|Elizabeth Houston Row|
My great grandmother's life was marked by many episodes of pain and loss. But despite the loneliness and grief visited upon her, she bore her troubles with a dignity and a determination to persevere that I have always admired. Two years ago a wrote a series of articles about her life, beginning with this one.
One of the most trying periods of her life occurred during 1881-83, when a series of deaths in the family struck her with hammer-like blows. In October 1881 her infant son, little Robert Alexander Row, died at eight months. He was placed in a four dollar coffin and laid to rest in an unmarked grave in the family cemetery at Greenfield. Lizzie's father, George Washington Houston of Rockbridge County, grieved with her and sent her a poem written by a relative entitled "A Child in Heaven." Four months later George Houston died of pneumonia, deeply in debt by mourned by all who knew him.
The following spring Lizzie's husband of seven years and four months died on April 18, 1883. George Washington Estes Row was only thirty nine years old. My great grandmother was now left alone to care for her three surviving children and her stepson, manage a 363 acre farm and as administratrix sort out the complications of her late husband's estate. The estate sale was not a great success and Lizzie had to pay a great many bills with money that was not yet in hand.
Despite these difficulties, she did indeed begin to pay these creditors and continued to do so until she had discharged her obligations. (Please note that all images may be clicked for larger viewing)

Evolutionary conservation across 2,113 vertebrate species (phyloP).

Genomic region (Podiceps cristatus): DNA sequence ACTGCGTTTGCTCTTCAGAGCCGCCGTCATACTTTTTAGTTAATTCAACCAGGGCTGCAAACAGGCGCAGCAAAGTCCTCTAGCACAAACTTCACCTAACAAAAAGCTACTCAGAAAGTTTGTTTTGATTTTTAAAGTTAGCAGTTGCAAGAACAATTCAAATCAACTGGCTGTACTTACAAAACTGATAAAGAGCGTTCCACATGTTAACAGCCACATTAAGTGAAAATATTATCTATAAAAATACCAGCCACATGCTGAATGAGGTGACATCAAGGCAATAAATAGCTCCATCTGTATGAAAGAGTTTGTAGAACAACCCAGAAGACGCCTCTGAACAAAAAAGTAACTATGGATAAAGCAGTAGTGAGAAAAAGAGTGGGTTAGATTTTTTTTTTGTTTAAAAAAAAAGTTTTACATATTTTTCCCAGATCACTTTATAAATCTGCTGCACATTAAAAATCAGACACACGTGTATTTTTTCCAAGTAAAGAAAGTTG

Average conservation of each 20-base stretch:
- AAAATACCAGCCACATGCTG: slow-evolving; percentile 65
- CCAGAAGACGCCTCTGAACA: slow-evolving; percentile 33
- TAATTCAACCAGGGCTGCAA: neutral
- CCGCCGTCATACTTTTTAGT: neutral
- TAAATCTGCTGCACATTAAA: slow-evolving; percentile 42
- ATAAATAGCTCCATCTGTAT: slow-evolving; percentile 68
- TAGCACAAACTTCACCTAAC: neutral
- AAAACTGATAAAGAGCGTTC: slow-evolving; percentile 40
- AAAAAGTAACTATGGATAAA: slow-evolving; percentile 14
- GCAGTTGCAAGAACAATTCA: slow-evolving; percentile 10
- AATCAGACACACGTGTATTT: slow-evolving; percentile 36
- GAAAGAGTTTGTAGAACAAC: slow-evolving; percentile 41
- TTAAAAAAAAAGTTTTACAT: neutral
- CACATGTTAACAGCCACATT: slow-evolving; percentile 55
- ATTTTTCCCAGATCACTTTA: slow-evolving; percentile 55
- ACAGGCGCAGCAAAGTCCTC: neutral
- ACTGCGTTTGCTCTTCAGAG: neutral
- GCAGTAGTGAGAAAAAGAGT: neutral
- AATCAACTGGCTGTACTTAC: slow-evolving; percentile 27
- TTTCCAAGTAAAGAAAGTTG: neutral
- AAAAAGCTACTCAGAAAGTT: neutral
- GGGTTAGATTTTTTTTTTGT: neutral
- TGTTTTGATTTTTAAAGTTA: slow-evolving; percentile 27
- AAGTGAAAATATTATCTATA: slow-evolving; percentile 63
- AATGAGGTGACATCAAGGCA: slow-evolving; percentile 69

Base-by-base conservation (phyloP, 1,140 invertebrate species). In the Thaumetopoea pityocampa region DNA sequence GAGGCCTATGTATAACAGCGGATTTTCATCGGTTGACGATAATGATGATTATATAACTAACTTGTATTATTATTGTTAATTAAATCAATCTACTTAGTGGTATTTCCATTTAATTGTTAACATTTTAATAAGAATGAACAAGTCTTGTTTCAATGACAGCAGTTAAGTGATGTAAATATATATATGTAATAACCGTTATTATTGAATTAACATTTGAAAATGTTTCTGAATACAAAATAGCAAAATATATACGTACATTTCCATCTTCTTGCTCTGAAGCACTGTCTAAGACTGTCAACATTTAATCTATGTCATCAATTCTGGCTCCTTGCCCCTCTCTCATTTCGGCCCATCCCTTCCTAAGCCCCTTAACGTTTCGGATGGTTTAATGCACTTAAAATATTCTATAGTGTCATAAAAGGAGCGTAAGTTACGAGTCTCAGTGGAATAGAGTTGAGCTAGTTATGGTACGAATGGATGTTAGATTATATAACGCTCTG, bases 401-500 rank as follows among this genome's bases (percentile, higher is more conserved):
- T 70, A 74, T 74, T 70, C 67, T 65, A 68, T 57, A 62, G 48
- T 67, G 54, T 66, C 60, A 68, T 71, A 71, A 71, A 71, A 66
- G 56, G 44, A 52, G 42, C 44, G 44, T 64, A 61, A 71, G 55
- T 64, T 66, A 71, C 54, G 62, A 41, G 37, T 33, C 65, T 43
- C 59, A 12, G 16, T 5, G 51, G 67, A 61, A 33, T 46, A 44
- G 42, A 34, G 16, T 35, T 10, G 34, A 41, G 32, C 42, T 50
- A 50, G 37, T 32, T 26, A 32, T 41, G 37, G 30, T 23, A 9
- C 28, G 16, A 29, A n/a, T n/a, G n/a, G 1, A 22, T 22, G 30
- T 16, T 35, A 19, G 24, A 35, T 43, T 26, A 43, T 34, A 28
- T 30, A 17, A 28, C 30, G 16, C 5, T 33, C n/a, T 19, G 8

|Wm. H. Russell invoice to G.W.E. Row, 29 July 1881|
William Hoge Russell (1825-1899) was born in Bedford, Pennsylvania. He worked at several occupations, including the dry goods business, in his home state and West Virginia before arriving in Fredericksburg in 1866. Before he opened his own hardware store he partnered with merchant Albert Burnley Botts, as seen by the receipt below (signed by Edgar M. Young, Botts's brother in law).
|Russell & Botts invoice to G.W.E. Row, 6 Dec. 1876|
Like my great grandfather, W.H. Russell was an active Mason. In fact, they were brothers at the Fredericksburg Lodge No. 4. Below is a dues receipt given to George W.E. Row in 1880 by Edgar Mantlebert Crutchfield.
|1880 receipt for lodge dues to George W.E. Row|
In the months following George Row's death, his widow struggled to fulfill her duties as mother, farmer and administratrix. She began to pay of the debts of the Row estate and in return received the warm thanks of a number of merchants who had kindly and patiently waited for their money.
Not so with Mr. Russell.
|Wm. H. Russell letter to Lizzie Row|
On April 16, 1884 Russell wrote this letter to my great grandmother, whose husband had been his lodge brother and a long time business customer:
Mrs. G.W.E. Row, Administratrix,
Last October I mailed to you at Brockville my account against the late G.W.E. Row & since then I have heard nothing from you, though I learn other accounts have been paid months ago.
Should I not learn something satisfactory in a few days I will have to bring suit against the estate for my account.
Wm. H. Russell
|Lizzie Row's reply to William Russell|
The very next day Lizzie Row replied to Russell's brusquely worded threat. This draft of her letter survives.
Yours of the 16th also of the 12th duly rec'd. The latter I did not answer at the time as I did not have the means to pay you then. It is only one yr. since the sad change in our little home. I have not settled with half the creditors & with one exception you are the only one who seems urgent, but I hope to be able to pay all my husband's debts in full. I now enclose you a check for 35 for which please send me a receipt.
|Lizzie Row's check to William Russell|
|Russell's receipt to Lizzie Row|
Fifteen years later William Hoge Russell's obituary appeared in The Daily Star, in which he was lauded as "an upright Christian gentleman."
Well, that may have been so. But I doubt they sought the opinion of Lizzie Houston Row.